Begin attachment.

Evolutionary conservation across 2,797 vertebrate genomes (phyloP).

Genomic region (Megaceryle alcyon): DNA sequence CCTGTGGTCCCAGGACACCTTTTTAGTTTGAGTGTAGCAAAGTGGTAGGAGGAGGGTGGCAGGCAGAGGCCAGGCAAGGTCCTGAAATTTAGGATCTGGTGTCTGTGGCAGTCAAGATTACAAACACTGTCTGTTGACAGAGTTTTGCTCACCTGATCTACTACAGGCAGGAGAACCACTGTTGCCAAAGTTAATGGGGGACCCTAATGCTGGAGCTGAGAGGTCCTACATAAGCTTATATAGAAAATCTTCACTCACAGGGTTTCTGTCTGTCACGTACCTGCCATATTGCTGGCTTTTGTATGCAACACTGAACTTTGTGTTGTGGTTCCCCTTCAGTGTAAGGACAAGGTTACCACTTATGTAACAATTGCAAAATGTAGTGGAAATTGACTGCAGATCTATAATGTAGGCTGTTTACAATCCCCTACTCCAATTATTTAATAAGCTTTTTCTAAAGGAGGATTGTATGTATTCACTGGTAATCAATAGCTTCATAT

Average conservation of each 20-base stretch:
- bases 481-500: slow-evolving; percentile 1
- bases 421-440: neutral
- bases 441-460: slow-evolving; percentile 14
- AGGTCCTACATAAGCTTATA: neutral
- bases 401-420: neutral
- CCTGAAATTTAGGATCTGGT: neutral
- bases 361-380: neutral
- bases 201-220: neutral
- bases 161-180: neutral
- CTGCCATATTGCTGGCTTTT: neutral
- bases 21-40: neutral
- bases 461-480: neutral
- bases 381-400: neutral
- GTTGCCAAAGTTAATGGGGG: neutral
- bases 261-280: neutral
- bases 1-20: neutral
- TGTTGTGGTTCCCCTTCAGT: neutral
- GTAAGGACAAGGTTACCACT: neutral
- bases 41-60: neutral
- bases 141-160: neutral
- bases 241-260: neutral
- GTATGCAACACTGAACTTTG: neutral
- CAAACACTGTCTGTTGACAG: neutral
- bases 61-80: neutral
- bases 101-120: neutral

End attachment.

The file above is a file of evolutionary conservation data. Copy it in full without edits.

Evolutionary conservation across 2,797 vertebrate genomes (phyloP).

Genomic region (Megaceryle alcyon): DNA sequence CCTGTGGTCCCAGGACACCTTTTTAGTTTGAGTGTAGCAAAGTGGTAGGAGGAGGGTGGCAGGCAGAGGCCAGGCAAGGTCCTGAAATTTAGGATCTGGTGTCTGTGGCAGTCAAGATTACAAACACTGTCTGTTGACAGAGTTTTGCTCACCTGATCTACTACAGGCAGGAGAACCACTGTTGCCAAAGTTAATGGGGGACCCTAATGCTGGAGCTGAGAGGTCCTACATAAGCTTATATAGAAAATCTTCACTCACAGGGTTTCTGTCTGTCACGTACCTGCCATATTGCTGGCTTTTGTATGCAACACTGAACTTTGTGTTGTGGTTCCCCTTCAGTGTAAGGACAAGGTTACCACTTATGTAACAATTGCAAAATGTAGTGGAAATTGACTGCAGATCTATAATGTAGGCTGTTTACAATCCCCTACTCCAATTATTTAATAAGCTTTTTCTAAAGGAGGATTGTATGTATTCACTGGTAATCAATAGCTTCATAT

Average conservation of each 20-base stretch:
- bases 481-500: slow-evolving; percentile 1
- bases 421-440: neutral
- bases 441-460: slow-evolving; percentile 14
- AGGTCCTACATAAGCTTATA: neutral
- bases 401-420: neutral
- CCTGAAATTTAGGATCTGGT: neutral
- bases 361-380: neutral
- bases 201-220: neutral
- bases 161-180: neutral
- CTGCCATATTGCTGGCTTTT: neutral
- bases 21-40: neutral
- bases 461-480: neutral
- bases 381-400: neutral
- GTTGCCAAAGTTAATGGGGG: neutral
- bases 261-280: neutral
- bases 1-20: neutral
- TGTTGTGGTTCCCCTTCAGT: neutral
- GTAAGGACAAGGTTACCACT: neutral
- bases 41-60: neutral
- bases 141-160: neutral
- bases 241-260: neutral
- GTATGCAACACTGAACTTTG: neutral
- CAAACACTGTCTGTTGACAG: neutral
- bases 61-80: neutral
- bases 101-120: neutral